DRAWN AND QUARTERED: Only in such a brutal fourth quarter could a department store suffer a nearly 60 percent drop in profits and come out of it declaring victory. But that’s just what Macy’s Inc. Chairman, President and CEO Terry Lundgren did last Tuesday as his firm’s quarterly profits slid 58.7 percent to $310 million, on a 7.7 percent descent in revenues to $7.93 billion.
The retailer called out “practical merchandise,” including shoes, women’s suits, fashion jewelry, cold-weather accessories and housewares, as relatively strong performers. “[These categories] are generally driven by strong value proposition and affordable newness,” Karen Houeget, EVP and CFO, said on a conference call. The results not only beat analysts’ expectations but, along with a better-than-apocalyptic outlook from the Federal Reserve’s Ben Bernanke the same day, contributed to the best performance by store stocks all year. Macy’s got a 12 percent lift in its stock price after the news, and Lundgren argued that the weak state of the economy made 2009 an ideal year to implement many of the changes being put in place, including its My Macy’s localization program and its push for more exclusive product.
Last Monday, Nordstrom reported a 67.9 percent contraction in fourth-quarter earnings, beating analysts’ estimates by a penny and projected double-digit declines in sales and earnings in the new year. The next day, its shares skyrocketed 20.8 percent, presumably on the theory that “it could have been worse” and on investors’ beliefs that, whatever headwinds the store may be facing, it is still highly valued by consumers for its service and assortments.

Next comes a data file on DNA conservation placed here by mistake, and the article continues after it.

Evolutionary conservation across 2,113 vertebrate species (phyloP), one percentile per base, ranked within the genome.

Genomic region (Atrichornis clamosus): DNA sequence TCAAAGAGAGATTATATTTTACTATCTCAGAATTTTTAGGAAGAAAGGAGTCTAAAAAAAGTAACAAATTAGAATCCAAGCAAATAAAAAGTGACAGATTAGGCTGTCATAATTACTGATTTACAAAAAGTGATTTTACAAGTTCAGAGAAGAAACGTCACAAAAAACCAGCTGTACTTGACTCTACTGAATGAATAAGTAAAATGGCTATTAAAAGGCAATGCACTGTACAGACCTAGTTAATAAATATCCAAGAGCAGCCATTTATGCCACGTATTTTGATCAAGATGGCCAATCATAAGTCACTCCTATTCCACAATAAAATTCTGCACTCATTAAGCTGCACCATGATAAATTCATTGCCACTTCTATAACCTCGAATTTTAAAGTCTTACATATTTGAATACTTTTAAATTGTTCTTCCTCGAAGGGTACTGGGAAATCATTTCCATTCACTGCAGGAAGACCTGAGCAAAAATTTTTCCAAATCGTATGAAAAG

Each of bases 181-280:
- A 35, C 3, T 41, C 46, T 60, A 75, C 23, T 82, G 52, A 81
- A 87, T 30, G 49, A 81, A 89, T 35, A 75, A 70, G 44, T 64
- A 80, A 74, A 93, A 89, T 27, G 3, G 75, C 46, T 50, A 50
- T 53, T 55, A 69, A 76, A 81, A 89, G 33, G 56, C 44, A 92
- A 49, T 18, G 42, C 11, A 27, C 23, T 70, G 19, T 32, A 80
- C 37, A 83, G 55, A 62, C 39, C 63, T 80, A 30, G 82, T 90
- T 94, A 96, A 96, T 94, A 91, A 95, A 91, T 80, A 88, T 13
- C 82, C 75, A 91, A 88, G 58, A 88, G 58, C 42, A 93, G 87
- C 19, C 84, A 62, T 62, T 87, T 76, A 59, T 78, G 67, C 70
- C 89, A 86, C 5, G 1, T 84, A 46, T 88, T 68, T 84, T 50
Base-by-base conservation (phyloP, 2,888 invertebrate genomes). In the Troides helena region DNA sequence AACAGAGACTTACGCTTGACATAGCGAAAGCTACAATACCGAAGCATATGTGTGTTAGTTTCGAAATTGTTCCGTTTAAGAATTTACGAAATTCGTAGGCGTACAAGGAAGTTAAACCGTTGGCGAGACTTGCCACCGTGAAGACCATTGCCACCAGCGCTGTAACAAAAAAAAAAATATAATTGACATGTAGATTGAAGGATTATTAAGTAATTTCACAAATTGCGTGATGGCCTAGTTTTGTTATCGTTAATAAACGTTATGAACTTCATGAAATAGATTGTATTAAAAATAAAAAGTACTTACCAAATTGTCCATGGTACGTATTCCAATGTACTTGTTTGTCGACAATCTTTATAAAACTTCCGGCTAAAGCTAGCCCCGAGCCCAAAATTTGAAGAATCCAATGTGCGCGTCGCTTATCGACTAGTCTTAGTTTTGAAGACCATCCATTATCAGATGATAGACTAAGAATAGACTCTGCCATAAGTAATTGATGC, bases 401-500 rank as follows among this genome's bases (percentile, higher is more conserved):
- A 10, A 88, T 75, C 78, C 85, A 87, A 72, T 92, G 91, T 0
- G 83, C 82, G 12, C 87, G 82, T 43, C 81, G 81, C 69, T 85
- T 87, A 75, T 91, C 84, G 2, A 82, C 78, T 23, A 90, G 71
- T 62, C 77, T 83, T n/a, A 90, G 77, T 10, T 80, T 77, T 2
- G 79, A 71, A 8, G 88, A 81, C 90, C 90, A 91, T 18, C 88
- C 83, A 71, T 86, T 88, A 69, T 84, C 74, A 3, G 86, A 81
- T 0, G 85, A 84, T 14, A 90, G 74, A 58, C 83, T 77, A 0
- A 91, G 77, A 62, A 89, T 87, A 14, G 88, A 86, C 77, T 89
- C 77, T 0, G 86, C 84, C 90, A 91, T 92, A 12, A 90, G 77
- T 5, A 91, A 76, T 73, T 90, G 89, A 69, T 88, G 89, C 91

Then, of course, there’s the curious case of Saks Inc., which over the course of the past year has seen its stock trade as high as $17.28 and, as recently as Feb. 20, as low as $1.50. Last week, the luxury retailer reported a fourth-quarter loss that, even with the exclusion of its discontinued Club Libby Lu operation, came to more than $82 million, about twice what analysts were expecting. In a conference call, CEO Stephen Sadove defended the store’s unprecedented discounting during the fourth quarter, but admitted that some tactics may have been overly aggressive. “In certain categories, we probably didn’t have to go quite as deep,” he said on an analyst conference call. “Instead of 70 [percent] off, we probably could have gotten away with 55 or 60 percent off in shoes and handbags.” There was little in the way of optimism in discussions about 2009 and few reasons to think that luxury would reverse course. But reassuring words from Sadove — about the company’s liquidity and its ability to survive the recession — seemed to evoke warm feelings on Wall Street. As the trading day ended last Wednesday, the stock had jumped almost 13 percent to close at $2.09, its first landing above the $2 mark since Feb. 11. — ARNOLD J. KARR
DOOM and GLOOM: The Conference Board’s Consumer Confidence Index, released last week, showed that consumers’ spirits aren’t improving. In February, the monthly measure of public sentiment about the economy fell to its lowest point ever — dropping to a depressing 25 from 37.4 in January — as the Present Situation Index swooned to 21.2 from 29.7 and the Expectations Index decelerated even more quickly, down a full 15 points to 27.5. Lynn Franco, director of the Conference Board’s Consumer Research Center, noted, “All in all, not only do consumers feel overall economic conditions have grown more dire, but just as disconcerting, they anticipate no improvement in conditions over the next six months.” In March, analysts will be looking for signs that President Barack Obama’s stimulus package and new budget have lightened Americans’ moods. — VICKI M. YOUNG